Think of all the seniors you’ve visited who had their PERS pendant stuck away in some drawer. Even though they understand the benefits of technology, they are unlikely to use it if it’s perceived as one more thing to do, wear, use or something that makes them feel old and frail.

    While I find all the future oriented “James Bond” stuff interesting, I wonder how acceptable things like wearing special contact lenses will be to seniors, or anyone else for that matter. Special toilets and underwear that monitor vital signs all sound neat, but what expense will be associated with these high tech solutions?

    What has been found acceptable, affordable and is available today is installing sensor technology in the living environment (motion sensors, etc) that collects and reports data on behavior and activities of daily living. In the settings mentioned (assisted living, home health) passive monitoring gives the provider ongoing feedback on key wellness indicators like sleep, activity level and bathroom use. Most seniors either can’t or won’t self report changes in condition for a variety of reasons, and many front line staff find it challenging to identify or report those changes as well. As a result, we loose the window of opportunity to intervene early.

    Passive monitoring technology bridges the communication gap. We are stuck in this reactive model of care, responding after the fall, after the emergency. We can adopt the tools that will help us be proactive, allowing us to intervene early and prevent / reduce falls, hospitalizations and other serious health issues. The technology is here, and the positive outcomes are documented.

    Full disclosure, I work at WellAWARE, and our company mentioned in the article. My background is 18+ years in the provider end of senior living. I believe that technology will be a key component in caring for seniors now and in the future, both to prevent/ reduce health related crisis and to provide seniors with support and options to age in place.

  3. Angela Stringfellow says:

    Hi Elizabeth,

    Thanks for your insightful response! You bring up some interesting points. While it’s mentioned that these gadgets come at a low cost to manufacturers (e.g., microchips in pills and tablets cost pharmaceutical companies just a penny each), at what cost will they finally reach the end consumer? It’s likely to be at a several-hundred percent profit margin, at least initially, but if costs are kept down these solutions really could simplify reporting and monitoring, as you suggest. Patient compliance is a huge issue, both in terms of medication compliance and reporting accuracy, and some of these concepts could ease both. Thanks for reading and sharing your thoughts!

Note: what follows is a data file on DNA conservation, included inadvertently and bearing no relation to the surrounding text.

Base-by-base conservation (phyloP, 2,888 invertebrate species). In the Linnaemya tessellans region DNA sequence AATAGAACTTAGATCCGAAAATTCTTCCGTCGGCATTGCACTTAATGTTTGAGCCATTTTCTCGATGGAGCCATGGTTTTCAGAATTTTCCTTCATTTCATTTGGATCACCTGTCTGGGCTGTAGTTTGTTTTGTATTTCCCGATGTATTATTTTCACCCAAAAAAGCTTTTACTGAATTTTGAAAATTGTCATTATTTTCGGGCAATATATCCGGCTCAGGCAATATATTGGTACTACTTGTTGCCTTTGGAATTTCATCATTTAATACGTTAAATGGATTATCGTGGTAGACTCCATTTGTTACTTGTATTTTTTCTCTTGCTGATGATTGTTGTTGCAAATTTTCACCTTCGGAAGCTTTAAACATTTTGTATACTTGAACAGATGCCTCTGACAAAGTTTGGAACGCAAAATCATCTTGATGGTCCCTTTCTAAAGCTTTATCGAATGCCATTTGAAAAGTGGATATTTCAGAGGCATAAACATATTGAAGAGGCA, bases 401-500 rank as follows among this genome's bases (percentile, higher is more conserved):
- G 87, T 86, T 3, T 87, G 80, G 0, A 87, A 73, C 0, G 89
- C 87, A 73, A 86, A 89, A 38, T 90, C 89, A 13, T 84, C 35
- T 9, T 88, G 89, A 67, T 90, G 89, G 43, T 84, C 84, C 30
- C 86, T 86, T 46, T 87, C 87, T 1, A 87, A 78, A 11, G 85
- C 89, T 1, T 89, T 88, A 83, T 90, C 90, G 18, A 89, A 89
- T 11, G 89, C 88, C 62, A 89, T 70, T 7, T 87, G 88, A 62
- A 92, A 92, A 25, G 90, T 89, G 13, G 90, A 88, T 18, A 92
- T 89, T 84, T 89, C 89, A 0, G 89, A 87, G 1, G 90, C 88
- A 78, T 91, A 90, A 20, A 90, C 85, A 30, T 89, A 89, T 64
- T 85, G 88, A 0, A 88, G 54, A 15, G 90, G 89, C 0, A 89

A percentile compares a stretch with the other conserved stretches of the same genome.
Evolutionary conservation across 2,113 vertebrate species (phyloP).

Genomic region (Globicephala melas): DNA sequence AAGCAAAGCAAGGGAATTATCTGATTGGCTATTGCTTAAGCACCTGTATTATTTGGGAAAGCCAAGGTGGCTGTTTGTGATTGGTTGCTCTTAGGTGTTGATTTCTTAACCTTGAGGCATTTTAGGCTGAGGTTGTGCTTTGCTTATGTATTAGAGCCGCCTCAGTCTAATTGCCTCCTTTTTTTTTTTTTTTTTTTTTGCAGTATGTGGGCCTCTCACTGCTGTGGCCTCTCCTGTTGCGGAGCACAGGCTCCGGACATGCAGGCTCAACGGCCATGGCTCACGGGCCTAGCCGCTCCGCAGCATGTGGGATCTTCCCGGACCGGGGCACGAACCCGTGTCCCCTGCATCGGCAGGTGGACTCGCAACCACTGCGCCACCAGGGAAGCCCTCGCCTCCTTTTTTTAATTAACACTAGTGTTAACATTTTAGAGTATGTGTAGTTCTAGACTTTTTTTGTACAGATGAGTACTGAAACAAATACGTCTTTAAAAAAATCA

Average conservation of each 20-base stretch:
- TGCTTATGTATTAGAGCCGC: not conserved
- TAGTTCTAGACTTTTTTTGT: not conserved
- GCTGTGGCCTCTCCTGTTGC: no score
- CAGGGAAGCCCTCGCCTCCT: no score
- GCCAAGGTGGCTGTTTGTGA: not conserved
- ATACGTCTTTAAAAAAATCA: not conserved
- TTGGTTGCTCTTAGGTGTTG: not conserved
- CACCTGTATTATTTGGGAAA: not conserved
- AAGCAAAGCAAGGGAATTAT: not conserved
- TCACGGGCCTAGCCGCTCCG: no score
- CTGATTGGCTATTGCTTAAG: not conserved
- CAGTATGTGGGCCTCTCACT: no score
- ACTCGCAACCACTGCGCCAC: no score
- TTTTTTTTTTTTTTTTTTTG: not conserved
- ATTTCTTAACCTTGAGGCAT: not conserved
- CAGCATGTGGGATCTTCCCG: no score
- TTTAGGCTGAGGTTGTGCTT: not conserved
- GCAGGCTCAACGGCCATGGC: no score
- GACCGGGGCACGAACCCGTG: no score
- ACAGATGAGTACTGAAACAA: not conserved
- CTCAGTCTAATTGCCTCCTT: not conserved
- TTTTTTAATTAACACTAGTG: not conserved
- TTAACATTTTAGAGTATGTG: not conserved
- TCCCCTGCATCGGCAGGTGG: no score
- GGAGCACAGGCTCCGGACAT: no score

4. Angela Stringfellow says:

    Thanks for your comments, Laura! Agreed: The potential for making patient care and monitoring far more efficient is huge.

  5. I attended HIMSS11 last week hoping to find new technologies, including smart phone applications, that can be utilized to improve patient care. Our emphasis is on home and assisted living care for seniors. Patient monitoring is, to me, in its infancy. I did not encounter the passive technology at HIMSS11 referred to in this group post, I am most thankful for learning about it here.

  6. Jeff says:

    Interesting. This could spawn a whole new industry of remotely monitoring patients. It’s easier to monitor patients in a care facility because they all live in close proximity to the people monitoring. But for people that live at home farther away from the facility, this could work like an ADT home alarm system. If an alert comes in it could be referred to a neighbor or close living family member that could check in to see if everything is alright.

  7. Steve Abate says:

    At VRI we offer telehealth monitoring services and products while partnering with health care professionals, agencies and communities that share our mission to allow seniors that desire to age in place, but have conditions that may limit their ability to move freely, communicate effectively or otherwise navigate their environment, a strong measure of comfort, convenience and control.

    Today technology is playing an increasingly pivotal role in the lives of older persons. By subscribing to the VRI services we can improve and enhance the efficiency of care delivery while improving quality of life. We have implemented technology to help address issues such as safety, wandering, incontinence and medication compliance. In doing so we are working to blend traditional principles of caring, compassion and service with modern technology and enhanced responsiveness.

  8. It is really an informative post. What a superb innovation to measure blood pressure and reading pulse sensor by equipping blood pressure monitors in the underwear. Also, keeping digestive chips in tablets and pills to know whether the patient has taken the medicine plus a whole lot of information like stomach pH is another creative innovation. What a thought to use contact lenses to measure glucose level in diabetic patients. Can you explain which type of fixtures used in bathroom to measure the body weight temperature etc? This will surely help in cutting down the assisted living and home care charges for patient care. Please explain about these equipments in detail.